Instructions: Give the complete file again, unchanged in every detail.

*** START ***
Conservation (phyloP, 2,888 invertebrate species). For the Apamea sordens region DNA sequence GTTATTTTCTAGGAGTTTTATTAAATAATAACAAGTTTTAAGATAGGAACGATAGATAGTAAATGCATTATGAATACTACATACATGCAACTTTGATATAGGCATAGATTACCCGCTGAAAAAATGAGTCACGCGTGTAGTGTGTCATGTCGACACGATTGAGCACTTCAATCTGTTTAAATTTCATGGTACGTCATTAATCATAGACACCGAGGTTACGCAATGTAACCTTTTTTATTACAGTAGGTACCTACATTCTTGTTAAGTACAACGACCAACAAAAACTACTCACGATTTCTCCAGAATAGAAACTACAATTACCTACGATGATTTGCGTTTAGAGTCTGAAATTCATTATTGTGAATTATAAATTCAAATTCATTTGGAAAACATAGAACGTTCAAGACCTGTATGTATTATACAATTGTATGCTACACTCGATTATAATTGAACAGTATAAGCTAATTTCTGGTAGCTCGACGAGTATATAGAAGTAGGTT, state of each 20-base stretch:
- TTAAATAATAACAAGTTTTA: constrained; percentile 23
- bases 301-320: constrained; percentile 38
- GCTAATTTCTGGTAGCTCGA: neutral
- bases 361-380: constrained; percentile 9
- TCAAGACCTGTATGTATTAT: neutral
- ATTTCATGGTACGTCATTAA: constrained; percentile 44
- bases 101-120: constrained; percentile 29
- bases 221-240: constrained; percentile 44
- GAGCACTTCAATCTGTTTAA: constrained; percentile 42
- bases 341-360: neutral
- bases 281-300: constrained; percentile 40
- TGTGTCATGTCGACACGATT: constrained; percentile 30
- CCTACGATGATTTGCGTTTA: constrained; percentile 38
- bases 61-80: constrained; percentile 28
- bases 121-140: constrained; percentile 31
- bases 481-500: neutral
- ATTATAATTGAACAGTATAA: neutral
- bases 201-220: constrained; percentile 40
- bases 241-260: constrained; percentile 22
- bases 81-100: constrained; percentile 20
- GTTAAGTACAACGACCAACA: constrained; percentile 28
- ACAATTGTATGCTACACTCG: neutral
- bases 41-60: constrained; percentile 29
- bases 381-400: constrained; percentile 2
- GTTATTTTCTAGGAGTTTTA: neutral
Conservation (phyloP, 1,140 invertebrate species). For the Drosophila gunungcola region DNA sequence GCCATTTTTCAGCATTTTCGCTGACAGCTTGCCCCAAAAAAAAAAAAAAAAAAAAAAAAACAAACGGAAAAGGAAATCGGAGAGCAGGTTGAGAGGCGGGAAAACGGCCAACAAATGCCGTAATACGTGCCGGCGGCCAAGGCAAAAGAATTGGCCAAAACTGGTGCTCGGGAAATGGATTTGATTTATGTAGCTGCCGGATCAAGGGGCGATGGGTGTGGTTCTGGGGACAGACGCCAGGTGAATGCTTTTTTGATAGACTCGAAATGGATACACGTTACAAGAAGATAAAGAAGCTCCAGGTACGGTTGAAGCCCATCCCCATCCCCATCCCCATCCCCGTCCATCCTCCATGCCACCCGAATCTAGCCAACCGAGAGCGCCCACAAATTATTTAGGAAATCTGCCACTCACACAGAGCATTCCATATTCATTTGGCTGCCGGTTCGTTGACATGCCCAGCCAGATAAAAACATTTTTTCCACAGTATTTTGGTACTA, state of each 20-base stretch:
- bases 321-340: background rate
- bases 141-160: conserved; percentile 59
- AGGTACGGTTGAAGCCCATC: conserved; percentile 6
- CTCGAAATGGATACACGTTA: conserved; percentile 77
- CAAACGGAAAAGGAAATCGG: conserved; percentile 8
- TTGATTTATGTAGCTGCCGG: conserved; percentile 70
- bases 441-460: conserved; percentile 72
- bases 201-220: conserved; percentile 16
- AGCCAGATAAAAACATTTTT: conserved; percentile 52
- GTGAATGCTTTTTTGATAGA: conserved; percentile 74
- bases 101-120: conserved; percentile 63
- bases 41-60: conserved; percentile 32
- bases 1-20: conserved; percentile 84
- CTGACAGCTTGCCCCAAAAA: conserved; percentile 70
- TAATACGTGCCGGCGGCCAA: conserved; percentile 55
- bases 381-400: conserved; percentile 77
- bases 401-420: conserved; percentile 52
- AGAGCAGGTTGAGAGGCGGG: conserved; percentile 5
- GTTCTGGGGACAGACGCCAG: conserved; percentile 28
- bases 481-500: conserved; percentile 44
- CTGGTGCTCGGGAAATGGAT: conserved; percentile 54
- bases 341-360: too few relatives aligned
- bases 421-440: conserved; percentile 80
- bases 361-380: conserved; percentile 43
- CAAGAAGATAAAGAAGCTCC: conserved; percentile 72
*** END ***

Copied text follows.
Conservation (phyloP, 2,888 invertebrate species). For the Apamea sordens region DNA sequence GTTATTTTCTAGGAGTTTTATTAAATAATAACAAGTTTTAAGATAGGAACGATAGATAGTAAATGCATTATGAATACTACATACATGCAACTTTGATATAGGCATAGATTACCCGCTGAAAAAATGAGTCACGCGTGTAGTGTGTCATGTCGACACGATTGAGCACTTCAATCTGTTTAAATTTCATGGTACGTCATTAATCATAGACACCGAGGTTACGCAATGTAACCTTTTTTATTACAGTAGGTACCTACATTCTTGTTAAGTACAACGACCAACAAAAACTACTCACGATTTCTCCAGAATAGAAACTACAATTACCTACGATGATTTGCGTTTAGAGTCTGAAATTCATTATTGTGAATTATAAATTCAAATTCATTTGGAAAACATAGAACGTTCAAGACCTGTATGTATTATACAATTGTATGCTACACTCGATTATAATTGAACAGTATAAGCTAATTTCTGGTAGCTCGACGAGTATATAGAAGTAGGTT, state of each 20-base stretch:
- TTAAATAATAACAAGTTTTA: constrained; percentile 23
- bases 301-320: constrained; percentile 38
- GCTAATTTCTGGTAGCTCGA: neutral
- bases 361-380: constrained; percentile 9
- TCAAGACCTGTATGTATTAT: neutral
- ATTTCATGGTACGTCATTAA: constrained; percentile 44
- bases 101-120: constrained; percentile 29
- bases 221-240: constrained; percentile 44
- GAGCACTTCAATCTGTTTAA: constrained; percentile 42
- bases 341-360: neutral
- bases 281-300: constrained; percentile 40
- TGTGTCATGTCGACACGATT: constrained; percentile 30
- CCTACGATGATTTGCGTTTA: constrained; percentile 38
- bases 61-80: constrained; percentile 28
- bases 121-140: constrained; percentile 31
- bases 481-500: neutral
- ATTATAATTGAACAGTATAA: neutral
- bases 201-220: constrained; percentile 40
- bases 241-260: constrained; percentile 22
- bases 81-100: constrained; percentile 20
- GTTAAGTACAACGACCAACA: constrained; percentile 28
- ACAATTGTATGCTACACTCG: neutral
- bases 41-60: constrained; percentile 29
- bases 381-400: constrained; percentile 2
- GTTATTTTCTAGGAGTTTTA: neutral
Conservation (phyloP, 1,140 invertebrate species). For the Drosophila gunungcola region DNA sequence GCCATTTTTCAGCATTTTCGCTGACAGCTTGCCCCAAAAAAAAAAAAAAAAAAAAAAAAACAAACGGAAAAGGAAATCGGAGAGCAGGTTGAGAGGCGGGAAAACGGCCAACAAATGCCGTAATACGTGCCGGCGGCCAAGGCAAAAGAATTGGCCAAAACTGGTGCTCGGGAAATGGATTTGATTTATGTAGCTGCCGGATCAAGGGGCGATGGGTGTGGTTCTGGGGACAGACGCCAGGTGAATGCTTTTTTGATAGACTCGAAATGGATACACGTTACAAGAAGATAAAGAAGCTCCAGGTACGGTTGAAGCCCATCCCCATCCCCATCCCCATCCCCGTCCATCCTCCATGCCACCCGAATCTAGCCAACCGAGAGCGCCCACAAATTATTTAGGAAATCTGCCACTCACACAGAGCATTCCATATTCATTTGGCTGCCGGTTCGTTGACATGCCCAGCCAGATAAAAACATTTTTTCCACAGTATTTTGGTACTA, state of each 20-base stretch:
- bases 321-340: background rate
- bases 141-160: conserved; percentile 59
- AGGTACGGTTGAAGCCCATC: conserved; percentile 6
- CTCGAAATGGATACACGTTA: conserved; percentile 77
- CAAACGGAAAAGGAAATCGG: conserved; percentile 8
- TTGATTTATGTAGCTGCCGG: conserved; percentile 70
- bases 441-460: conserved; percentile 72
- bases 201-220: conserved; percentile 16
- AGCCAGATAAAAACATTTTT: conserved; percentile 52
- GTGAATGCTTTTTTGATAGA: conserved; percentile 74
- bases 101-120: conserved; percentile 63
- bases 41-60: conserved; percentile 32
- bases 1-20: conserved; percentile 84
- CTGACAGCTTGCCCCAAAAA: conserved; percentile 70
- TAATACGTGCCGGCGGCCAA: conserved; percentile 55
- bases 381-400: conserved; percentile 77
- bases 401-420: conserved; percentile 52
- AGAGCAGGTTGAGAGGCGGG: conserved; percentile 5
- GTTCTGGGGACAGACGCCAG: conserved; percentile 28
- bases 481-500: conserved; percentile 44
- CTGGTGCTCGGGAAATGGAT: conserved; percentile 54
- bases 341-360: too few relatives aligned
- bases 421-440: conserved; percentile 80
- bases 361-380: conserved; percentile 43
- CAAGAAGATAAAGAAGCTCC: conserved; percentile 72